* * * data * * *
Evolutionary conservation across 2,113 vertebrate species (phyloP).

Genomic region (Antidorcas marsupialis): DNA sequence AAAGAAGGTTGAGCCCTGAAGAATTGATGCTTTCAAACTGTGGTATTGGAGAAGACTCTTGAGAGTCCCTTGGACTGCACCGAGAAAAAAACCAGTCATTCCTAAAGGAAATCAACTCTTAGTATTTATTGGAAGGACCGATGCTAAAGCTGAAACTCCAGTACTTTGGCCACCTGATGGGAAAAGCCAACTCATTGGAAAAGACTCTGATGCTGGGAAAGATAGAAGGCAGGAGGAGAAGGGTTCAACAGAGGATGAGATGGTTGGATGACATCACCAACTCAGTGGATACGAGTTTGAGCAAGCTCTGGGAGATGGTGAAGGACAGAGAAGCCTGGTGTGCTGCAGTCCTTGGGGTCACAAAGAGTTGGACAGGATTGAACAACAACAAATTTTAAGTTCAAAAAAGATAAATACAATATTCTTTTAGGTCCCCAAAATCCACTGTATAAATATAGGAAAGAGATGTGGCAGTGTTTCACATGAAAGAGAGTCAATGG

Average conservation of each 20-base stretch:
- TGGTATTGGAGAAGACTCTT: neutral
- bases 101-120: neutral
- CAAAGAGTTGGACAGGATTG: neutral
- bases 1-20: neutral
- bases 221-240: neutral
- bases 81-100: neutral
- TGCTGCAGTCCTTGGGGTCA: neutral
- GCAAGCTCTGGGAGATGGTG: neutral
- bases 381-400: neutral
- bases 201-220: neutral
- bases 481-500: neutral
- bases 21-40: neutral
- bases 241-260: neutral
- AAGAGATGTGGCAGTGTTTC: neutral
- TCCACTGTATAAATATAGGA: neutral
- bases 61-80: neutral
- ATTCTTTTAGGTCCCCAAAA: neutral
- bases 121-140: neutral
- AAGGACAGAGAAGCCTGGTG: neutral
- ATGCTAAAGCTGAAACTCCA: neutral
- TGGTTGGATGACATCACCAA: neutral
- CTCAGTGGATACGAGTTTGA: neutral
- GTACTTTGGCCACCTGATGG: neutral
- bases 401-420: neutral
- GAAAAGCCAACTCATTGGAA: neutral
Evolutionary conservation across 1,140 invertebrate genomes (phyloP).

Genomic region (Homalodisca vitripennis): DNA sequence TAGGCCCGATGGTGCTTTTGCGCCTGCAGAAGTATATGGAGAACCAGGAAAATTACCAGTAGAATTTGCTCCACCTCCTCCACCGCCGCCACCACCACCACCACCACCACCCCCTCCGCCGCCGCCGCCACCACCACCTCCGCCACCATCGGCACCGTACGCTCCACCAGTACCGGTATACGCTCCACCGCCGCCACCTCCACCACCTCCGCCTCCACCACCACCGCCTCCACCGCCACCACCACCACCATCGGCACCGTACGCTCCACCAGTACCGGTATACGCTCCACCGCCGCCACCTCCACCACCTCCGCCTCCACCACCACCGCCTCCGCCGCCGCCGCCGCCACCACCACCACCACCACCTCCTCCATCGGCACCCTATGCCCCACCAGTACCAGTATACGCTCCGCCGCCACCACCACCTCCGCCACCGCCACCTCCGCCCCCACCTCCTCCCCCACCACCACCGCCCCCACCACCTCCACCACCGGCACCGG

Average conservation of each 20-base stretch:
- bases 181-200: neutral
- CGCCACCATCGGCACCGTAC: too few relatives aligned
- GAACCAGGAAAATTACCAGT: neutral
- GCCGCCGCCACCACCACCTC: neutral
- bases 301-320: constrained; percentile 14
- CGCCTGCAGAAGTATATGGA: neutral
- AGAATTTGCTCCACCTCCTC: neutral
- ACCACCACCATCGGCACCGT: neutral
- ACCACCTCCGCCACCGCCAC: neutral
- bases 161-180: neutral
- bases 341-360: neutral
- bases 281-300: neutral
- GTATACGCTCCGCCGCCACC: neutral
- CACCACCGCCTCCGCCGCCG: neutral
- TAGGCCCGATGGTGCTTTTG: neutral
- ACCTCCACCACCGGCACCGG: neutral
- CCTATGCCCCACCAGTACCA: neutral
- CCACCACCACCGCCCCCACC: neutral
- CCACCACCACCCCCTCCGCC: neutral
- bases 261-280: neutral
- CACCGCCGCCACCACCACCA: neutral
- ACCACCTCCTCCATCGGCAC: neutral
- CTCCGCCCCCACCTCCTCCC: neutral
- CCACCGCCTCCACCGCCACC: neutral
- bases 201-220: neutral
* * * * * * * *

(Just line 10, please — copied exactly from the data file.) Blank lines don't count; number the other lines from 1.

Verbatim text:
- TGCTGCAGTCCTTGGGGTCA: neutral